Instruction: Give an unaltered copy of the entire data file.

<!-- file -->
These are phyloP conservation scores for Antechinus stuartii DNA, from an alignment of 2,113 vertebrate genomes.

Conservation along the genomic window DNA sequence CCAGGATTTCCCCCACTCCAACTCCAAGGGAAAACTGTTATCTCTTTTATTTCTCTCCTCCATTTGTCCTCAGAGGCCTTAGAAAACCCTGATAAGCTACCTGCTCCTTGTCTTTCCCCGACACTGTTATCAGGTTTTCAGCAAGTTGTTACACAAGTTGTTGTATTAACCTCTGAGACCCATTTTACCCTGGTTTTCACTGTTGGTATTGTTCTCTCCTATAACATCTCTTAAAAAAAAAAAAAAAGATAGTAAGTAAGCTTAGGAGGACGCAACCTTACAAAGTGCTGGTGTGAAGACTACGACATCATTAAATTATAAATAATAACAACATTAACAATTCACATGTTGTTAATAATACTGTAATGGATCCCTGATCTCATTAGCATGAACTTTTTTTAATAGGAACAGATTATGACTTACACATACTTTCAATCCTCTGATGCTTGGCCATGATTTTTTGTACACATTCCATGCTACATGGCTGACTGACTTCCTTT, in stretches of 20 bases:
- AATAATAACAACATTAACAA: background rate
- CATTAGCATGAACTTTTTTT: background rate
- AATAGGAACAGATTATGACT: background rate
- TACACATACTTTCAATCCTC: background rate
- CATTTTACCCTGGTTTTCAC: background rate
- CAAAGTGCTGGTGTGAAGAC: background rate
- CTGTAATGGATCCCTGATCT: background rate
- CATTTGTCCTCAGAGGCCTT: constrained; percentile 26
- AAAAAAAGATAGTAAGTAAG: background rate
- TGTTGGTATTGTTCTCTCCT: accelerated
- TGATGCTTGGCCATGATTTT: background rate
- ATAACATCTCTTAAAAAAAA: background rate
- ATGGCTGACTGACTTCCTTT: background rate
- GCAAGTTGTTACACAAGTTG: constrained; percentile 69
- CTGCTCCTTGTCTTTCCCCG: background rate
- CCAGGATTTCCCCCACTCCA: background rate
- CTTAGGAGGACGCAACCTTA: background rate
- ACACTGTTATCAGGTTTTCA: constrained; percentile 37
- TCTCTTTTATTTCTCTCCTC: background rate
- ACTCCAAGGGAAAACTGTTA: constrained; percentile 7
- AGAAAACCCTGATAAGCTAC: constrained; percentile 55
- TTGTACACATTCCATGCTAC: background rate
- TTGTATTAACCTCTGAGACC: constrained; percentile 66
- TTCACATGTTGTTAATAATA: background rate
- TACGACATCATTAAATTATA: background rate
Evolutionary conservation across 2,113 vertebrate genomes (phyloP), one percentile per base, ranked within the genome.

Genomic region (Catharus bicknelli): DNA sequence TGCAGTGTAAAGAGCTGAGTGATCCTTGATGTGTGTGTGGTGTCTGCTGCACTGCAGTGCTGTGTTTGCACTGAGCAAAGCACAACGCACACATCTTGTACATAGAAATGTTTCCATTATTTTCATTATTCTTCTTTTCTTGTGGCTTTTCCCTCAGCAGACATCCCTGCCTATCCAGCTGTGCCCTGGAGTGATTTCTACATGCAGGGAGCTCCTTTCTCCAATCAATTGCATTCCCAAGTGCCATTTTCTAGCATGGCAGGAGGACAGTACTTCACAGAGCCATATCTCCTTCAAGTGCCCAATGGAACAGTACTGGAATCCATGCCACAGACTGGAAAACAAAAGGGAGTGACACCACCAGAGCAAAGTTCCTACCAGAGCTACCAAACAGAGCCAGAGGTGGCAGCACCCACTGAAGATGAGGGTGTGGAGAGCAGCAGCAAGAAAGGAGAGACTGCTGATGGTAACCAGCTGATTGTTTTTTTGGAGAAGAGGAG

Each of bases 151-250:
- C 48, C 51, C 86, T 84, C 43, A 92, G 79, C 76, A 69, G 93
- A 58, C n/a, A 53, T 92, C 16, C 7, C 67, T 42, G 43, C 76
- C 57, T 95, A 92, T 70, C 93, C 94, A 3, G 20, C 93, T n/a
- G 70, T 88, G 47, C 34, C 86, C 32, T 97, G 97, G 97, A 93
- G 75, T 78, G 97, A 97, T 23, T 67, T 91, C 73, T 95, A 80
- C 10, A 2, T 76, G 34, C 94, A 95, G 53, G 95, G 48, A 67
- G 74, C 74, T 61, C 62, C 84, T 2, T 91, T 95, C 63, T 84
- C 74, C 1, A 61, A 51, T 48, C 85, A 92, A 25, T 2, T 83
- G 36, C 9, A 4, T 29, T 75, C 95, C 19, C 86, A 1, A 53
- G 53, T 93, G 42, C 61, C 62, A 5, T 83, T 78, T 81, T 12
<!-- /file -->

These are phyloP conservation scores for Antechinus stuartii DNA, from an alignment of 2,113 vertebrate genomes.

Conservation along the genomic window DNA sequence CCAGGATTTCCCCCACTCCAACTCCAAGGGAAAACTGTTATCTCTTTTATTTCTCTCCTCCATTTGTCCTCAGAGGCCTTAGAAAACCCTGATAAGCTACCTGCTCCTTGTCTTTCCCCGACACTGTTATCAGGTTTTCAGCAAGTTGTTACACAAGTTGTTGTATTAACCTCTGAGACCCATTTTACCCTGGTTTTCACTGTTGGTATTGTTCTCTCCTATAACATCTCTTAAAAAAAAAAAAAAAGATAGTAAGTAAGCTTAGGAGGACGCAACCTTACAAAGTGCTGGTGTGAAGACTACGACATCATTAAATTATAAATAATAACAACATTAACAATTCACATGTTGTTAATAATACTGTAATGGATCCCTGATCTCATTAGCATGAACTTTTTTTAATAGGAACAGATTATGACTTACACATACTTTCAATCCTCTGATGCTTGGCCATGATTTTTTGTACACATTCCATGCTACATGGCTGACTGACTTCCTTT, in stretches of 20 bases:
- AATAATAACAACATTAACAA: background rate
- CATTAGCATGAACTTTTTTT: background rate
- AATAGGAACAGATTATGACT: background rate
- TACACATACTTTCAATCCTC: background rate
- CATTTTACCCTGGTTTTCAC: background rate
- CAAAGTGCTGGTGTGAAGAC: background rate
- CTGTAATGGATCCCTGATCT: background rate
- CATTTGTCCTCAGAGGCCTT: constrained; percentile 26
- AAAAAAAGATAGTAAGTAAG: background rate
- TGTTGGTATTGTTCTCTCCT: accelerated
- TGATGCTTGGCCATGATTTT: background rate
- ATAACATCTCTTAAAAAAAA: background rate
- ATGGCTGACTGACTTCCTTT: background rate
- GCAAGTTGTTACACAAGTTG: constrained; percentile 69
- CTGCTCCTTGTCTTTCCCCG: background rate
- CCAGGATTTCCCCCACTCCA: background rate
- CTTAGGAGGACGCAACCTTA: background rate
- ACACTGTTATCAGGTTTTCA: constrained; percentile 37
- TCTCTTTTATTTCTCTCCTC: background rate
- ACTCCAAGGGAAAACTGTTA: constrained; percentile 7
- AGAAAACCCTGATAAGCTAC: constrained; percentile 55
- TTGTACACATTCCATGCTAC: background rate
- TTGTATTAACCTCTGAGACC: constrained; percentile 66
- TTCACATGTTGTTAATAATA: background rate
- TACGACATCATTAAATTATA: background rate
Evolutionary conservation across 2,113 vertebrate genomes (phyloP), one percentile per base, ranked within the genome.

Genomic region (Catharus bicknelli): DNA sequence TGCAGTGTAAAGAGCTGAGTGATCCTTGATGTGTGTGTGGTGTCTGCTGCACTGCAGTGCTGTGTTTGCACTGAGCAAAGCACAACGCACACATCTTGTACATAGAAATGTTTCCATTATTTTCATTATTCTTCTTTTCTTGTGGCTTTTCCCTCAGCAGACATCCCTGCCTATCCAGCTGTGCCCTGGAGTGATTTCTACATGCAGGGAGCTCCTTTCTCCAATCAATTGCATTCCCAAGTGCCATTTTCTAGCATGGCAGGAGGACAGTACTTCACAGAGCCATATCTCCTTCAAGTGCCCAATGGAACAGTACTGGAATCCATGCCACAGACTGGAAAACAAAAGGGAGTGACACCACCAGAGCAAAGTTCCTACCAGAGCTACCAAACAGAGCCAGAGGTGGCAGCACCCACTGAAGATGAGGGTGTGGAGAGCAGCAGCAAGAAAGGAGAGACTGCTGATGGTAACCAGCTGATTGTTTTTTTGGAGAAGAGGAG

Each of bases 151-250:
- C 48, C 51, C 86, T 84, C 43, A 92, G 79, C 76, A 69, G 93
- A 58, C n/a, A 53, T 92, C 16, C 7, C 67, T 42, G 43, C 76
- C 57, T 95, A 92, T 70, C 93, C 94, A 3, G 20, C 93, T n/a
- G 70, T 88, G 47, C 34, C 86, C 32, T 97, G 97, G 97, A 93
- G 75, T 78, G 97, A 97, T 23, T 67, T 91, C 73, T 95, A 80
- C 10, A 2, T 76, G 34, C 94, A 95, G 53, G 95, G 48, A 67
- G 74, C 74, T 61, C 62, C 84, T 2, T 91, T 95, C 63, T 84
- C 74, C 1, A 61, A 51, T 48, C 85, A 92, A 25, T 2, T 83
- G 36, C 9, A 4, T 29, T 75, C 95, C 19, C 86, A 1, A 53
- G 53, T 93, G 42, C 61, C 62, A 5, T 83, T 78, T 81, T 12